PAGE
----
After the Romans left, Portchester remained uninhabited until men of God arrived in the early 12th century and established an Augustinian priory in the southeast corner. Peace would not reign here, though, for Henry I began the stone keep in the opposite corner around the same time.
Portchester also illustrates another purpose of these citadels. The fortress became a prison during the 17th-century Dutch Wars and later the Napoleonic Wars, with more than 4,000 men held here. A possibly apocryphal story tells of a senior officer visiting the governor, leaving his horse at the gate, and returning a few hours later to find hungry Frenchmen had pinched it. The keep includes models showing the castle’s development from Roman fort to prison.
The approach, up Castle Street, is an idyllic jumble of thatch and an occasional blue plaque. Unusually, there is a tea room within the walls of St. Mary’s Church.
If it is possible for a castle to be intimate, it is little Calshot on the end of its sand spit. The Henrician blockhouse was constructed to defend Southampton’s harbor entrance. The central tower, 16 yards in diameter and 10½ high, unusually possesses an octagonal ground floor and basement, but two circular upper stories, another geometrist’s pleasure.
Henry VIII’s break with Rome caused him problems, but his subsequent Dissolution of the Monasteries enabled him to capitalize on it, and here it is believed stone and structure came from ruined Beaulieu Abbey. There’s an intimacy illustrated by the barrack room, which looks more homey than many youth hostels I’ve frequented.
Calshot Spit is more than a Tudor castle. There was a military base here until 1953, with boats heading to Dunkirk and Normandy. T.E. Lawrence was based here incognito after his Arabian adventures, and Schneider Trophy seaplane races were held here.
Situated at the end of a two-mile shingle beach facing the Isle of Wight, Hurst Castle appears close enough to touch. If the walk is too much, there is a ferry from Keyhaven.
Hurst commanded The Solent’s western entrance from its completion during Henry’s declining years right through to World War II, when it hosted an anti-aircraft battery. While similar to Southsea and Calshot, Hurst was bigger, beginning as a 12-sided tower with curtain wall and three large semi-circular bastions.
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Time was running out for King Charles I when he arrived from Carisbrooke. He was on his way to London and an axeman. He’d arrived on November 29, 1648 by boat and left around three weeks later. The king had a second floor room, effectively a cell, just 8 feet by 4½; there was no more lip-service to the suggestion that he was a guest.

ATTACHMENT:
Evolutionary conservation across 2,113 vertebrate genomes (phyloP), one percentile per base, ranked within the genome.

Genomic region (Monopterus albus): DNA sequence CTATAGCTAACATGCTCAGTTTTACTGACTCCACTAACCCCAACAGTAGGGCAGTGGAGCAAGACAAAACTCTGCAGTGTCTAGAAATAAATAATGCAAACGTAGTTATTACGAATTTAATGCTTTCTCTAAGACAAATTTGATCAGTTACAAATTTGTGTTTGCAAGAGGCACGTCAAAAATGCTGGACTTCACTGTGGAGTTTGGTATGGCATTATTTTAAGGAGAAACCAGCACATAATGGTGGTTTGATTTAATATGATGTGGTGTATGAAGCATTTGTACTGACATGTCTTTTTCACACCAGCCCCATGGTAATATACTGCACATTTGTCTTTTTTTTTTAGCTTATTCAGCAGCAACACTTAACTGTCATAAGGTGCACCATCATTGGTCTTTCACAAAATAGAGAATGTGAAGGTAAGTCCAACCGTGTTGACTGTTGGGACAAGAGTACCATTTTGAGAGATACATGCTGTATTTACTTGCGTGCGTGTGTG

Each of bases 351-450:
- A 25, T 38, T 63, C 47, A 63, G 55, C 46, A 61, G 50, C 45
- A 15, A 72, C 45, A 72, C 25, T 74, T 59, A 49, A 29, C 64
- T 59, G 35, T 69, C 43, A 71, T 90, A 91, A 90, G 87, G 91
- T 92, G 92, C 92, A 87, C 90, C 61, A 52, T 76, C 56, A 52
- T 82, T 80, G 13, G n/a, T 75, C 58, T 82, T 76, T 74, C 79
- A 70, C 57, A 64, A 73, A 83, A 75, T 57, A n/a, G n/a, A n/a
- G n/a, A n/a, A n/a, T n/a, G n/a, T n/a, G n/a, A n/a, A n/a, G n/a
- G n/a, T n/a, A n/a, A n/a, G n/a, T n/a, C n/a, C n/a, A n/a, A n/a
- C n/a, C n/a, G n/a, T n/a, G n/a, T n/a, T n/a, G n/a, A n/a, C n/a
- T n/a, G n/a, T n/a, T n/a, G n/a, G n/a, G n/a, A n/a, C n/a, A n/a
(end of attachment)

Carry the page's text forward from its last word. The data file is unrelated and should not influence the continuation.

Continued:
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In the early 1860s, the castle was enlarged and built around, so that today it is only from the inside you can appreciate the shape and size of the original. A narrow-gauge railway transported shells to the fort’s naval guns, surely the only English castle to have a railway across its drawbridge! There was an ingenious lift from the basement magazine, conveying shells to the ground floor. The entrance in the northwest bastion was protected by an unusual caponiere, which enabled the moat to be flanked with musket fire, should anyone attempt a land attack. Henry would barely have recognized a place that had become all mod-cons. Castles may have been static, but their defense evolved.
Richard II built a great hall at Portchester as the 14th century waned. As I pottered away from Hurst on the Victoria Rose, it was apt my thoughts turned to Shakespeare’s play of that name: “A moat defensive … this blessed plot, this earth, this realm, this England.” The Solent and its castles did their job.
WHERE TO STAY
The Windsor Carlton guesthouse overlooks the sea in Ventnor, handy for Carisbrooke and Yarmouth. Edward Elgar honeymooned next-door. The George Hotel is next to Yarmouth Castle and is a former townhouse belonging to the island’s governor.
The Red Lion in Fareham is just over three miles from Portchester, and handy for other mainland castles. It is a 1763 coaching inn.
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Carisbrooke’s tea room serves light meals and snacks. Southsea has a courtyard tea room. Refreshments are also available at the D-Day museum.
Take lunch, too, at Southsea Tennis Club’s Pavilion café.
Portchester has a tea room inside St. Mary’s, and the Cormorant pub serving meals up the road.
There is a café in the Sunderland Hangar at Calshot. Hurst’s tea room serves light snacks, while the Gun Inn, an 18th-century pub, serves food in a walled garden at Keyhaven, handy for Hurst’s ferry.
PLAN A VISIT